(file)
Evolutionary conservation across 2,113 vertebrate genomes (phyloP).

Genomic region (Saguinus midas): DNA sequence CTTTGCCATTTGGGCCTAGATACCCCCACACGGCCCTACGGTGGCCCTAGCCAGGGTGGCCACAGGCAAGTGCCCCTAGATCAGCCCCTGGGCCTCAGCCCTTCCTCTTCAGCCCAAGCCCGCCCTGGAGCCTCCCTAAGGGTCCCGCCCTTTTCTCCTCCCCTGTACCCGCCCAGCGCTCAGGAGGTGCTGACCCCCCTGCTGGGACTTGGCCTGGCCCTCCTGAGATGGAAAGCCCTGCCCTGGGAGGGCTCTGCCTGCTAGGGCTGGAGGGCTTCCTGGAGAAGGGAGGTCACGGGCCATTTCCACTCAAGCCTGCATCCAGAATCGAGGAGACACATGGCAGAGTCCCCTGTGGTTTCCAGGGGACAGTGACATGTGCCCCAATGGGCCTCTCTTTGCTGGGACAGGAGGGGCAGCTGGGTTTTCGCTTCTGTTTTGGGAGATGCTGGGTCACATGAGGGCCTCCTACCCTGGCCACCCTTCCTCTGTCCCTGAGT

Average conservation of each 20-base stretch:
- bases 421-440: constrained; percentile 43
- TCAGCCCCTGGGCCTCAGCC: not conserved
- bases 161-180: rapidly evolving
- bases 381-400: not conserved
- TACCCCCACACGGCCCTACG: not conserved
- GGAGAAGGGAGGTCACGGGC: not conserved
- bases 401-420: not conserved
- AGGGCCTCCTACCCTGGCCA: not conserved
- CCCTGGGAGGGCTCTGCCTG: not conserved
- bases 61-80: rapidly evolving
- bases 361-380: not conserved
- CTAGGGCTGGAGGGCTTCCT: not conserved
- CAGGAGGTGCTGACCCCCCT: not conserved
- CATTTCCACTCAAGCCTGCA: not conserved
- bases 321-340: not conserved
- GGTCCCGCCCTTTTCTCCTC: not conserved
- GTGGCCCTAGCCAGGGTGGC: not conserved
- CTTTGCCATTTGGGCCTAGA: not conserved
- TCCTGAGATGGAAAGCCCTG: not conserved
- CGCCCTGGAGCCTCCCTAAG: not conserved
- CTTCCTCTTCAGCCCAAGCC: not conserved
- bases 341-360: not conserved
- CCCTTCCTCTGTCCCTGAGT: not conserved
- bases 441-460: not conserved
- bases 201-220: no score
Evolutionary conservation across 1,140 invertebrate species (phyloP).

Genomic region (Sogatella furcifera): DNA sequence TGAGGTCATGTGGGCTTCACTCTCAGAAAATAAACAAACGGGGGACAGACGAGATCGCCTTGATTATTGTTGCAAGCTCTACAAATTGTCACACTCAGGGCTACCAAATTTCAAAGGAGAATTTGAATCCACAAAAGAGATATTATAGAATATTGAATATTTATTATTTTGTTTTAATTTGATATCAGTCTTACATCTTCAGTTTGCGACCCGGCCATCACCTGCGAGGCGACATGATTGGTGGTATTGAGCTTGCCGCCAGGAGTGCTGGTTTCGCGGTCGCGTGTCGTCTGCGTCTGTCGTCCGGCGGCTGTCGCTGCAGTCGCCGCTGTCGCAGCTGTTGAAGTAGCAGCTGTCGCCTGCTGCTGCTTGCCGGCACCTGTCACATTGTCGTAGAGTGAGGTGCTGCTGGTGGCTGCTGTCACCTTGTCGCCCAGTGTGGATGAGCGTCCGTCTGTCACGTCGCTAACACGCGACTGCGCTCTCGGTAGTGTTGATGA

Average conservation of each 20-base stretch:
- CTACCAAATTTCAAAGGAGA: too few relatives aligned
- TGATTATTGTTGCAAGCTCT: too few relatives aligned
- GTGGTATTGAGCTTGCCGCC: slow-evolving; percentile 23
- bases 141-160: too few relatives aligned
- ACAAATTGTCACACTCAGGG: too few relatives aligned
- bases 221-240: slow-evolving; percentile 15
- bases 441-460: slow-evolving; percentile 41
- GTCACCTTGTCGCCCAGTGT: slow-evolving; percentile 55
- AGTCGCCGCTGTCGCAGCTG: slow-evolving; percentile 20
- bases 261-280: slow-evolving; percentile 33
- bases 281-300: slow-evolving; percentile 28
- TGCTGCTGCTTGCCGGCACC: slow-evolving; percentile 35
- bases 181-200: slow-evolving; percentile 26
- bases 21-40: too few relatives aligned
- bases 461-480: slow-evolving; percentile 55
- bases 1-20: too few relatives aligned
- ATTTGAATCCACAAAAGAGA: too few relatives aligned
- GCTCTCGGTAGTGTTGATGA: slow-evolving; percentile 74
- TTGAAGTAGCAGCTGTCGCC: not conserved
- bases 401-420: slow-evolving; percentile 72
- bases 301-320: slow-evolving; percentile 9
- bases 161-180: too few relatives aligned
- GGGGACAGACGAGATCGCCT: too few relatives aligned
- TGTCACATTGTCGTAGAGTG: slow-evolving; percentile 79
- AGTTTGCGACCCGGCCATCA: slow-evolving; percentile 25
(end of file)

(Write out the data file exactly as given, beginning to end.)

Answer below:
Evolutionary conservation across 2,113 vertebrate genomes (phyloP).

Genomic region (Saguinus midas): DNA sequence CTTTGCCATTTGGGCCTAGATACCCCCACACGGCCCTACGGTGGCCCTAGCCAGGGTGGCCACAGGCAAGTGCCCCTAGATCAGCCCCTGGGCCTCAGCCCTTCCTCTTCAGCCCAAGCCCGCCCTGGAGCCTCCCTAAGGGTCCCGCCCTTTTCTCCTCCCCTGTACCCGCCCAGCGCTCAGGAGGTGCTGACCCCCCTGCTGGGACTTGGCCTGGCCCTCCTGAGATGGAAAGCCCTGCCCTGGGAGGGCTCTGCCTGCTAGGGCTGGAGGGCTTCCTGGAGAAGGGAGGTCACGGGCCATTTCCACTCAAGCCTGCATCCAGAATCGAGGAGACACATGGCAGAGTCCCCTGTGGTTTCCAGGGGACAGTGACATGTGCCCCAATGGGCCTCTCTTTGCTGGGACAGGAGGGGCAGCTGGGTTTTCGCTTCTGTTTTGGGAGATGCTGGGTCACATGAGGGCCTCCTACCCTGGCCACCCTTCCTCTGTCCCTGAGT

Average conservation of each 20-base stretch:
- bases 421-440: constrained; percentile 43
- TCAGCCCCTGGGCCTCAGCC: not conserved
- bases 161-180: rapidly evolving
- bases 381-400: not conserved
- TACCCCCACACGGCCCTACG: not conserved
- GGAGAAGGGAGGTCACGGGC: not conserved
- bases 401-420: not conserved
- AGGGCCTCCTACCCTGGCCA: not conserved
- CCCTGGGAGGGCTCTGCCTG: not conserved
- bases 61-80: rapidly evolving
- bases 361-380: not conserved
- CTAGGGCTGGAGGGCTTCCT: not conserved
- CAGGAGGTGCTGACCCCCCT: not conserved
- CATTTCCACTCAAGCCTGCA: not conserved
- bases 321-340: not conserved
- GGTCCCGCCCTTTTCTCCTC: not conserved
- GTGGCCCTAGCCAGGGTGGC: not conserved
- CTTTGCCATTTGGGCCTAGA: not conserved
- TCCTGAGATGGAAAGCCCTG: not conserved
- CGCCCTGGAGCCTCCCTAAG: not conserved
- CTTCCTCTTCAGCCCAAGCC: not conserved
- bases 341-360: not conserved
- CCCTTCCTCTGTCCCTGAGT: not conserved
- bases 441-460: not conserved
- bases 201-220: no score
Evolutionary conservation across 1,140 invertebrate species (phyloP).

Genomic region (Sogatella furcifera): DNA sequence TGAGGTCATGTGGGCTTCACTCTCAGAAAATAAACAAACGGGGGACAGACGAGATCGCCTTGATTATTGTTGCAAGCTCTACAAATTGTCACACTCAGGGCTACCAAATTTCAAAGGAGAATTTGAATCCACAAAAGAGATATTATAGAATATTGAATATTTATTATTTTGTTTTAATTTGATATCAGTCTTACATCTTCAGTTTGCGACCCGGCCATCACCTGCGAGGCGACATGATTGGTGGTATTGAGCTTGCCGCCAGGAGTGCTGGTTTCGCGGTCGCGTGTCGTCTGCGTCTGTCGTCCGGCGGCTGTCGCTGCAGTCGCCGCTGTCGCAGCTGTTGAAGTAGCAGCTGTCGCCTGCTGCTGCTTGCCGGCACCTGTCACATTGTCGTAGAGTGAGGTGCTGCTGGTGGCTGCTGTCACCTTGTCGCCCAGTGTGGATGAGCGTCCGTCTGTCACGTCGCTAACACGCGACTGCGCTCTCGGTAGTGTTGATGA

Average conservation of each 20-base stretch:
- CTACCAAATTTCAAAGGAGA: too few relatives aligned
- TGATTATTGTTGCAAGCTCT: too few relatives aligned
- GTGGTATTGAGCTTGCCGCC: slow-evolving; percentile 23
- bases 141-160: too few relatives aligned
- ACAAATTGTCACACTCAGGG: too few relatives aligned
- bases 221-240: slow-evolving; percentile 15
- bases 441-460: slow-evolving; percentile 41
- GTCACCTTGTCGCCCAGTGT: slow-evolving; percentile 55
- AGTCGCCGCTGTCGCAGCTG: slow-evolving; percentile 20
- bases 261-280: slow-evolving; percentile 33
- bases 281-300: slow-evolving; percentile 28
- TGCTGCTGCTTGCCGGCACC: slow-evolving; percentile 35
- bases 181-200: slow-evolving; percentile 26
- bases 21-40: too few relatives aligned
- bases 461-480: slow-evolving; percentile 55
- bases 1-20: too few relatives aligned
- ATTTGAATCCACAAAAGAGA: too few relatives aligned
- GCTCTCGGTAGTGTTGATGA: slow-evolving; percentile 74
- TTGAAGTAGCAGCTGTCGCC: not conserved
- bases 401-420: slow-evolving; percentile 72
- bases 301-320: slow-evolving; percentile 9
- bases 161-180: too few relatives aligned
- GGGGACAGACGAGATCGCCT: too few relatives aligned
- TGTCACATTGTCGTAGAGTG: slow-evolving; percentile 79
- AGTTTGCGACCCGGCCATCA: slow-evolving; percentile 25